Colorado, Finally

I finally got my long-anticipated trip to visit the Colorado Websters.  Although it was a hectic week for everyone, we managed to get there in time to see Sydney’s Saturday afternoon game and her Sunday morning game.  It’s been over two years since I last saw Sydney play soccer, and I was a little surprised by how improved she was.  When I last saw her, she was a defender, not a wing player.  More importantly, she plays a lot more aggressively now than she used to.

I would have loved to have seen her get a goal, but sometimes the ball was just a little too far away to chase down 

and this shot was about an inch too high, hitting the upper crossbar and bouncing away.

While a goal would have provided a nice highlight to the game, I was impressed by Sydney’s aggressive play.

In most of Sunday’s game, she was paired up against number 9 on the other team, and it was clear neither of them was going to let the other get the advantage.

The referees called the game rather loosely, and I suspect that there might have been a foul somewhere in this play, but nobody appeared to get hurt and it was exciting to watch how competitive the two teams were.

Sydney’s team ended up winning the game, and the tournament,  in a shootout, providing a nice end to our first weekend there.

Equipoise

I just finished reading the last of the poetry books I bought in Port Townsend a couple of years ago.  Both of these books are by local poets, but that is about the only thing they seem to have in common, except for a word I had never encountered before: “equipoise.”  In fact, I’m pretty sure that is why I bought Kathleen Halme’s Equipoise — that and the exquisite cover and eloquent fonts.  The other book is Songs for a Summons by David Guterson, who is best known for his novels, particularly Snow Falling on Cedars. Strangely enough, two of my favorite poems of his use “equipoise.”

I’ll have to admit it didn’t take me long to realize that I wasn’t the intended audience for Halme’s poetry, though I might have been in college since she makes a number of references to Andrew Marvel’s poetry, and his “To My Coy Mistress” was one of my favorite poems in college.  At 79, I no longer see sexuality in everything around me, perhaps because at my age I’m searching for “equipoise.” That’s not to say, though, that I can’t still appreciate the cleverness of a poem like “Island Incarnation:”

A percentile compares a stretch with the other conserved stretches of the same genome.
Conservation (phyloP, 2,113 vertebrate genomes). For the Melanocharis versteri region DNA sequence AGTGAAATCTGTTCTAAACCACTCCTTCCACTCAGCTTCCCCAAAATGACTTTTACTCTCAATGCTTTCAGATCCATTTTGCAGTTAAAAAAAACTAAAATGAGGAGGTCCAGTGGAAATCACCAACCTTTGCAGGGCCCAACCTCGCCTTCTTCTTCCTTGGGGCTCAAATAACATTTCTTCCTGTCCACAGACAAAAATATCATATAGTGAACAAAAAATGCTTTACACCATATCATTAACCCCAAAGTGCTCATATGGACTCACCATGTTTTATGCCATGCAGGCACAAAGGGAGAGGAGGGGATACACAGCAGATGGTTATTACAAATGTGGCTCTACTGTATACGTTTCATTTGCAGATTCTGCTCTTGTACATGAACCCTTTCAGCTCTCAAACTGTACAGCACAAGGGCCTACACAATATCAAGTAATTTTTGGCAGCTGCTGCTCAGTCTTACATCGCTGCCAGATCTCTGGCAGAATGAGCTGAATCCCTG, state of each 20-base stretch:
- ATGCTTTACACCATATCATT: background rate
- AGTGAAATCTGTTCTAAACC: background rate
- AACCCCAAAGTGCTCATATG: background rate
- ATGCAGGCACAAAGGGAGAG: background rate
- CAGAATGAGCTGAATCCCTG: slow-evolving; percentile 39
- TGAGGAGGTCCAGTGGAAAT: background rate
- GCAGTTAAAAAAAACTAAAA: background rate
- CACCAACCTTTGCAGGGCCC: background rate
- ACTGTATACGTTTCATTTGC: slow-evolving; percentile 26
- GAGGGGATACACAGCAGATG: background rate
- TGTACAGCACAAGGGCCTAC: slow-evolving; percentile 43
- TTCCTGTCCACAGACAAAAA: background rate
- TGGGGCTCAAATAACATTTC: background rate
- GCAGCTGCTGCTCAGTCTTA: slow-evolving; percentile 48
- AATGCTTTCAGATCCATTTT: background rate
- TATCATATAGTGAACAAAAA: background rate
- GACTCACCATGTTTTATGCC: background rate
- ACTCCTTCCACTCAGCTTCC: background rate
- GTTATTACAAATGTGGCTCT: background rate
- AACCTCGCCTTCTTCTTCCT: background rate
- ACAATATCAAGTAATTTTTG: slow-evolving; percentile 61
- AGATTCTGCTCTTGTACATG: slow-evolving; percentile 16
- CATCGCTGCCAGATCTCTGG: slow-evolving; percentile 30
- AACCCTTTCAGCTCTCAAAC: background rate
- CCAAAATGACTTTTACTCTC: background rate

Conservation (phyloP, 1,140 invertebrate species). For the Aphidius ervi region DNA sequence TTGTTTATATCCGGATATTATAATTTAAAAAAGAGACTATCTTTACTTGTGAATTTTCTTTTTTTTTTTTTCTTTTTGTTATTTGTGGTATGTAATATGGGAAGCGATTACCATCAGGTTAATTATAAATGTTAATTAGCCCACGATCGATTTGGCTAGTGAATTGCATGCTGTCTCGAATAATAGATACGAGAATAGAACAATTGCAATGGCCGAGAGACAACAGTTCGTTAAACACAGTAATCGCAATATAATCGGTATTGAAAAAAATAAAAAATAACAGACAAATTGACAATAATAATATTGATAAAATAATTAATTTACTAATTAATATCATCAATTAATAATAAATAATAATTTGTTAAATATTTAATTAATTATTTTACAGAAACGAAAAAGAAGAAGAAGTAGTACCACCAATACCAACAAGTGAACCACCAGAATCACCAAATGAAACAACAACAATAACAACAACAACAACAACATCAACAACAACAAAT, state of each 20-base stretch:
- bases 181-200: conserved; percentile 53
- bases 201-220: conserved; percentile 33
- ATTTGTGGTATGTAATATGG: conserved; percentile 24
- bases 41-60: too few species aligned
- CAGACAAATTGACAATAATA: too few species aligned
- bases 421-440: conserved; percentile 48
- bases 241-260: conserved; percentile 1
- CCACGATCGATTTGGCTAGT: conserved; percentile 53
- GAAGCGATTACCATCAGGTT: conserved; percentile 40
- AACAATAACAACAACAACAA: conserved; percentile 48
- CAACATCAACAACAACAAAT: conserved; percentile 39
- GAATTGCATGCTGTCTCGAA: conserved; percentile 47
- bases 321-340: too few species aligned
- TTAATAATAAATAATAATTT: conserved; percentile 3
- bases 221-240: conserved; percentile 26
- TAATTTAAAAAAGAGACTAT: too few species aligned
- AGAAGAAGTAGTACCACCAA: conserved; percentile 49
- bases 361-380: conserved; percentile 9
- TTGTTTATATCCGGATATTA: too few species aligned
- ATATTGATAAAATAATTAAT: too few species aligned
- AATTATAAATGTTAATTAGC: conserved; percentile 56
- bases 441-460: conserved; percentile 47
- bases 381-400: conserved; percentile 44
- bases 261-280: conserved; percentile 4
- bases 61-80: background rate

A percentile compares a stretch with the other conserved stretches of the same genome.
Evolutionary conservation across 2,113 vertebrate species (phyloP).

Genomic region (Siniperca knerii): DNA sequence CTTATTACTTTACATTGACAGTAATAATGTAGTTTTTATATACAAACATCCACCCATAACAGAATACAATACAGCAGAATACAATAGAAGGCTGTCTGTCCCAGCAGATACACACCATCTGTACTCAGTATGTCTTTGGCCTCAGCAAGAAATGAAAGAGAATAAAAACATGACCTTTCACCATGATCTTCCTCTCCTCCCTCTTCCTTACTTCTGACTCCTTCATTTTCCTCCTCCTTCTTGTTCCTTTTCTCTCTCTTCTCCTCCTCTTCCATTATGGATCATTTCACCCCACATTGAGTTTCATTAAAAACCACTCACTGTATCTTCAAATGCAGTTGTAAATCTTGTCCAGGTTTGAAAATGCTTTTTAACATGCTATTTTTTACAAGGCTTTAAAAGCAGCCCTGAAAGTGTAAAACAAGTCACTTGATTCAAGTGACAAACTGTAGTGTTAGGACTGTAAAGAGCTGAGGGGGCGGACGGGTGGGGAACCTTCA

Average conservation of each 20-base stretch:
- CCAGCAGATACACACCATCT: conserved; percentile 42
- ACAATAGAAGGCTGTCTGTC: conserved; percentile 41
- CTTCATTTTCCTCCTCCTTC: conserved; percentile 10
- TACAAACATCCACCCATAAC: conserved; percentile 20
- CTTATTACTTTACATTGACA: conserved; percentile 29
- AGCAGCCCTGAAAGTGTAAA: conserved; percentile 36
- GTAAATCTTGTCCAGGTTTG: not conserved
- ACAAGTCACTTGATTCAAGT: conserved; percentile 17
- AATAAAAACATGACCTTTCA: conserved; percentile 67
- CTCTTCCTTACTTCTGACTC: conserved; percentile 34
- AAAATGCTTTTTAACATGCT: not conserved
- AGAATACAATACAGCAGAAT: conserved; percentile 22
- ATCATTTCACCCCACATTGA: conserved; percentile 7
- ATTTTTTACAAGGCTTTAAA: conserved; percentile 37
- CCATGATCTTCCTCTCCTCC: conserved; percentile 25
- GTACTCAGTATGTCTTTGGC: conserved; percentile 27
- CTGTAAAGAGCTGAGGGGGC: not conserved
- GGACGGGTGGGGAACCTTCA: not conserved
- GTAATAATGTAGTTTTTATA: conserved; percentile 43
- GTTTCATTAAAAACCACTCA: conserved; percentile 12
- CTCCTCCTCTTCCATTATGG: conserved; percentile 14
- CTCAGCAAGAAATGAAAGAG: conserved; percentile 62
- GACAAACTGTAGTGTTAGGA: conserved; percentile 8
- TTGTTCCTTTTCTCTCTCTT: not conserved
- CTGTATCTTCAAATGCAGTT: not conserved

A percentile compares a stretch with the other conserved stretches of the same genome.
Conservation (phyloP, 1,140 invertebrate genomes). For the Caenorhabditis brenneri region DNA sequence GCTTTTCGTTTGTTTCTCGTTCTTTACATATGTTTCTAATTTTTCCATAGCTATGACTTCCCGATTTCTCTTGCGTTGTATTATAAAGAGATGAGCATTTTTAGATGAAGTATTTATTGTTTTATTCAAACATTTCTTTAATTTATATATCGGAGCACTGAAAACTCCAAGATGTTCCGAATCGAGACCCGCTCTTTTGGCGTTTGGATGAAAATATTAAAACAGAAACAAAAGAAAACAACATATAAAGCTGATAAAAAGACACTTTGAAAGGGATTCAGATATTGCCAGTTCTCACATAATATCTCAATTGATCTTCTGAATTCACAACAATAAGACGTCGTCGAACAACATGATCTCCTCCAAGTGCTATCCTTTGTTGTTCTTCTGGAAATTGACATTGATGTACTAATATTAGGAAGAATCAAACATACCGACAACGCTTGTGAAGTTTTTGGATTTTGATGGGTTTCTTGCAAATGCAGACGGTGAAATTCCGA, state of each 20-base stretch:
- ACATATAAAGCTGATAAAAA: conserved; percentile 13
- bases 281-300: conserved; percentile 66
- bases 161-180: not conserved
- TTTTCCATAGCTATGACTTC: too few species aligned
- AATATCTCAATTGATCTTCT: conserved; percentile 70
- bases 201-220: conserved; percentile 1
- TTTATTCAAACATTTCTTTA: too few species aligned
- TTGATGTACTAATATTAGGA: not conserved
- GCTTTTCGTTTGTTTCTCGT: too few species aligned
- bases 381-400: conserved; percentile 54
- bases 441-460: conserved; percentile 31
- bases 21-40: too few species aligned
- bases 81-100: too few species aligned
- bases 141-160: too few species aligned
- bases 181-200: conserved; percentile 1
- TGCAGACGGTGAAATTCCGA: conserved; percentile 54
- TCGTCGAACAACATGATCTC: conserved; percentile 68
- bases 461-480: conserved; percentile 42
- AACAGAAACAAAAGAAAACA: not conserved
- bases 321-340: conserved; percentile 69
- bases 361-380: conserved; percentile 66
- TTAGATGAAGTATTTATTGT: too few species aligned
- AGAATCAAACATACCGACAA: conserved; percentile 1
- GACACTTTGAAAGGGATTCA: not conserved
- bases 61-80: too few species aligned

Island Incarnation 
 

 I have seen a king snake whip and twist itself around 
 a longer rattlesnake, and when the other's 
 gorgeous hiss and length went limp, 
 as the moment spread itself out holy, 
 and the sea grass bristled a scraping lisp, 
 I have seen the king make straight 
 the long black wand of rattler and take her in headfirst: 
 a gradual assumption of saintly concentration, 
 until I have seen the very tip, the crenellated rattle 
 —black cowrie tossed back into the only ocean— 
 disappear inside the waves of snake.
 

Despite the fact that I have a phobia of snakes, or perhaps because I do, I was rather fascinated with this poem.  Having never witnessed such an event, I have no idea whether this is an accurate description of how a king snake kills a rattlesnake, but it definitely seems possible.  It’s also possible, but unlikely, that there are no sexual innuendoes in the poem but considering the sexual innuendoes found throughout the rest of the book that seems unlikely. If it were simply a factual recording of a king snake killing a rattler I wouldn’t have found it at interesting.  However, the poem reminds me of a number of blues songs I’ve liked in the past, like John Lee Hooker’s “Crawlin’ King Snake” or Johnny River’s “The Snake.” 

Though my phobia of snakes prevents me from personally seeing them as a phallic symbol, it’s certainly an ancient symbol, as suggested by the temptation in the Garden of Eden. I will have to admit that I’m a little put off by the literary/psychological tendency to see a phallic symbol in every object that looks vaguely like a penis, but the snake symbolism with its combination of attraction/fascination and attraction/repulsion is a powerful symbol. At 79 it’s easier to look back to see what effects sex/love and sex/desire have had on your life, both downright depressing  and uplifting. Someday I’ll tell you how I ended up in Vietnam by dating a very popular girl in college and how another girl saved me from depression and binge drinking after I returned.    

Songs for a Summons by David Guterson was my favorite of the two books. Though the collection as a whole didn’t seem compelling,  I identified with poems like 

T EA H O U S E
 
 In the dark field,
 the question is the same.
 Desiring to sit and not sit
 in one place.
 

 And write nothing about birds
 with diaphanous wings,
 how slow the elderly beneath spangled trees—
 how thoughtful their retreat.
 

 One bottomless pot.
 But I can’t keep Dogen from my thoughts,
 Tu Fu taking impressions of ferns,
 the birds again,